A powerful challenge to some highly influential theories, this book offers a thorough critical exposition of modal realism, the philosophical doctrine that many possible worlds exist of which our own universe is just one. Chihara challenges this claim and offers a new argument for modality without worlds.
This book is concerned with `the problem of existence in mathematics'. It develops a mathematical system in which there are no existence assertions but only assertions of the constructibility of certain sorts of things. It explores the philosophical implications of such an approach through an examination of the writings of Field, Burgess, Maddy, Kitcher, and others.
In the final chapter of their book A Subject With No Object, John Burgess and Gideon Rosen raise the question of the value of the nominalistic reconstructions of mathematics that have been put forward in recent years, asking specifically what this body of work is good for. The authors conclude that these reconstructions are all inferior to current versions of mathematics (or science) and make no advances in science. This paper investigates the reasoning that led to such a negative appraisal, (...) and it produces a rebuttal to this reasoning. I am grateful to the following mathematicians who were kind enough to provide me with their thoughts about nonstandard analysis: Martin Davis, Laura Chihara, Ted Chihara, Steve Galovich, Bonnie Gold, and especially Roger Simons, whose comments about an earlier version of this paper were very helpful. Thanks also go to two referees for their useful suggestions and criticisms of an earlier version of this paper. (shrink)
Nominalism is the view that abstract mathematical objects like numbers, functions, and sets do not exist. The chapter articulates and defends a variety of nominalism, based on a reading of mathematical statements in terms of possible linguistic constructions. The chapter responds directly to a recent study of nominalism by Gideon Rosen and John Burgess, and develops a reply to the Quine-Putnam indispensability argument for the existence of mathematical objects.
This paper addresses John Burgess's answer to the ‘Benacerraf Problem’: How could we come justifiably to believe anything implying that there are numbers, given that it does not make sense to ascribe location or causal powers to numbers? Burgess responds that we should look at how mathematicians come to accept: There are prime numbers greater than 1010That, according to Burgess, is how one can come justifiably to believe something implying that there are numbers. This paper investigates what lies behind Burgess's (...) answer and ends up as a rebuttal to Burgess's reasoning. (shrink)
The present paper will argue that, for too long, many nominalists have concentrated their researches on the question of whether one could make sense of applications of mathematics (especially in science) without presupposing the existence of mathematical objects. This was, no doubt, due to the enormous influence of Quine's "Indispensability Argument", which challenged the nominalist to come up with an explanation of how science could be done without referring to, or quantifying over, mathematical objects. I shall admonish nominalists to enlarge (...) the target of their investigations to include the many uses mathematicians make of concepts such as structures and models to advance pure mathematics. I shall illustrate my reasons for admonishing nominalists to strike out in these new directions by using Hartry Field's nominalistic view of mathematics as a model of a philosophy of mathematics that was developed in just the sort of way I argue one should guard against. I shall support my reasons by providing grounds for rejecting both Field's fictionalism and also his deflationist account of mathematical knowledge—doctrines that were formed largely in response to the Indispensability Argument. I shall then give a refutation of Mark Balaguer's argument for his thesis that fictionalism is "the best version of anti-realistic anti-platonism". (shrink)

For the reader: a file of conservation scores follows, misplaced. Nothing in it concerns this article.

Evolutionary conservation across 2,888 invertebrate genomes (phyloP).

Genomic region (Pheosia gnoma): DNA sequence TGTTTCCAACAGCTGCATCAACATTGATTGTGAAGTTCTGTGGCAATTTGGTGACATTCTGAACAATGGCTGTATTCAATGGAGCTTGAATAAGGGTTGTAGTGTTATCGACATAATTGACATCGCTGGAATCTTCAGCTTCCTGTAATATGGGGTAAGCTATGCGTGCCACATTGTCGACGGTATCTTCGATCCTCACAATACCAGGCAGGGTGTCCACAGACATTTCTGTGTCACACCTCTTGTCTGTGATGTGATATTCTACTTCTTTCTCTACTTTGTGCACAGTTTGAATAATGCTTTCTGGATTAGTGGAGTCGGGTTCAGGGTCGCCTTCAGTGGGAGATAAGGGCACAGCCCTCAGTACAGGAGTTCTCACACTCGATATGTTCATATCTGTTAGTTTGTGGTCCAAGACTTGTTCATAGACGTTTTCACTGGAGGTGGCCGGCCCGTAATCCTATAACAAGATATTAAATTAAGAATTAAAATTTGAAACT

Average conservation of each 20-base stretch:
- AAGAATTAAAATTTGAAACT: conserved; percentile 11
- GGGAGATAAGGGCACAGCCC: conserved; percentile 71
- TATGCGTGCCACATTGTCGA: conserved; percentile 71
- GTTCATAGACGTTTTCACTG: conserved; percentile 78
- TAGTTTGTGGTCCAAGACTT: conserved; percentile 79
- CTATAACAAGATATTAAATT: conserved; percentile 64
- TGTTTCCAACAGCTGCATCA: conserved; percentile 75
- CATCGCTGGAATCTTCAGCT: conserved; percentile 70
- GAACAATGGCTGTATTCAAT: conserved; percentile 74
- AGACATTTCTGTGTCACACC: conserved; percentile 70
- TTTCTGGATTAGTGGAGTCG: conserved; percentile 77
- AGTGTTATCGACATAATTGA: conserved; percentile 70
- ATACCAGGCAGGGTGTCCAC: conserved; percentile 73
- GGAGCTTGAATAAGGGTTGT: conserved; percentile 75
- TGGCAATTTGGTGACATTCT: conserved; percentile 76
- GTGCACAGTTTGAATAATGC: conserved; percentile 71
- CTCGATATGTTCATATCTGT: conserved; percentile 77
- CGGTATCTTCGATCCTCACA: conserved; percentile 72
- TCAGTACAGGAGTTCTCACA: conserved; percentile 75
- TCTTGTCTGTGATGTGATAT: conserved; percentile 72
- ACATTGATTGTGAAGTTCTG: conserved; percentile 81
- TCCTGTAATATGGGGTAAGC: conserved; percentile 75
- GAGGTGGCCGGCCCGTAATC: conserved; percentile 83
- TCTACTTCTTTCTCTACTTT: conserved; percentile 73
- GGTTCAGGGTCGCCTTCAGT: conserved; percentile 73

This book consists of an introduction by the editor, eleven of Plantinga’s previously published pieces, and an index. The previously published works are presented in the following chronological order: “De Re et De Dicto” (1969); “World and Essence” (1970); “Transworld Identity or Worldbound Individuals?” (1973); Chapter VIII of The Nature of Necessity (1974); “Actualism and Possible Worlds” (1976); “The Boethian Compromise” (1978); “De Essentia” (1979); “On Existentialism” (1983); “Reply to John L. Pollock” (1985); “Two Concepts of Modality: Modal Realism and (...) Modal Reductionism” (1987); and “Why Propositions Cannot Be Concrete” (1993). (shrink)
In "human beings", "studies in the philosophy of wittgenstein" (ed. By p winch), J cook presents a radical solution to the problem of other minds and then suggests that this treatment of the problem is to be found in the writings of wittgenstein. According to cook's interpretation, Wittgenstein's analysis of the problem does not involve in any essential way any special doctrines about criteria, Nor does it commit him to any form of behaviorism. In the course of arguing these theses, (...) Cook raises a number of objections to an earlier paper I wrote with j fodor entitled "operationalism and ordinary language: a critique of wittgenstein", "american philosophical quarterly". In the present paper, I respond to cook's article by arguing that his solution to the problem of other minds is defective, By pointing out that some of his objections are based on misreadings of our paper, And by showing how the bulk of his objections are supported by confused arguments and implausible interpretations of wittgenstein's writings. (shrink)